Situated in the mighty Caucasus Mountains on a narrow bridge of land between the Black and Caspian Seas, this ancient country is dubbed the land of the ‘golden fleece’, from the Greek legend of Jason and his Argonauts, who allegedly gallantly sallied forth across the Black Sea in their quest to find it. Few small countries can boast such a distinct culture and richness of natural and man-made wonders as Georgia.
Many empires and cultures have left their stamp on the country, as it occupies a unique geopolitical space betwixt Europe and Asia, belonging neither fully to the east nor to the west. For much of the twentieth century it was firmly in the grip of communism, hidden away behind the ‘Iron Curtain’ and virtually unknown to westerners. Its isolation finally ended with the collapse of the Soviet Union, its subsequent independence in 1991, and the bloodless Rose Revolution of 2003 which set it firmly on a pro-Western trajectory. Today, it is opening up to tourism and offers a truly superlative travel experience.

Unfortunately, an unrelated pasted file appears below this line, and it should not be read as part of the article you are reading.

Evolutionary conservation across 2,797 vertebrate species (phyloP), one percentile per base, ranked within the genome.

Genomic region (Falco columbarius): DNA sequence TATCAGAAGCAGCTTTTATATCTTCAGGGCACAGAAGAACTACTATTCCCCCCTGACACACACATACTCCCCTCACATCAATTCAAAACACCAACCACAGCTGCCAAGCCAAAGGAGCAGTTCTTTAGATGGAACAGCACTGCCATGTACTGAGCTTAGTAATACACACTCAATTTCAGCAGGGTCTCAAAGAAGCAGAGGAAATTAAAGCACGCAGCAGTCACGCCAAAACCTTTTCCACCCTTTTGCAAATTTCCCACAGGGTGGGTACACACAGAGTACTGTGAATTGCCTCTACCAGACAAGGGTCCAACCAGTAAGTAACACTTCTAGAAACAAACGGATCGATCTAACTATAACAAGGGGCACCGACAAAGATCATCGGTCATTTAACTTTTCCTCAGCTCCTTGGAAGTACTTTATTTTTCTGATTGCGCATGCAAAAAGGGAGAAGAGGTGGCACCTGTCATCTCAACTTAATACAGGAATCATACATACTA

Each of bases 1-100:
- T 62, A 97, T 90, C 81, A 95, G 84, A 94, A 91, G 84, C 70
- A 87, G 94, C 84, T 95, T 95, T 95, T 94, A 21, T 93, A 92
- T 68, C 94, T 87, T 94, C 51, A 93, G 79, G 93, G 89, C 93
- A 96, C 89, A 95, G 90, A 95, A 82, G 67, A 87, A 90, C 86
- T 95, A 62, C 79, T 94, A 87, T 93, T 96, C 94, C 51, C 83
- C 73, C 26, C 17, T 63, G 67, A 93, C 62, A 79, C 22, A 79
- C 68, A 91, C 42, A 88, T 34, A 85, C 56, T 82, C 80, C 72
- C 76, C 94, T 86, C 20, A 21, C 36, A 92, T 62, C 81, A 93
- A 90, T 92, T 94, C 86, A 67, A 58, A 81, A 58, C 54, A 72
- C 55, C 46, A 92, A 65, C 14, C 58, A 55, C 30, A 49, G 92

From semi-arid plains, forests and high mountain scenery with stunning lakes, rivers and jagged glaciers framed by postcard-perfect alpine meadows in summer, Georgia also has a wealth of built-heritage. This includes highly photogenic monasteries, churches, fortresses, mountain villages, the capital, Tbilisi, with its mix of ancient and modern architecture, and most famously, the medieval koshki (stone towers) of the Upper Svaneti region, part of which is now a World Heritage Site. Georgia is a relatively undiscovered photographer’s paradise.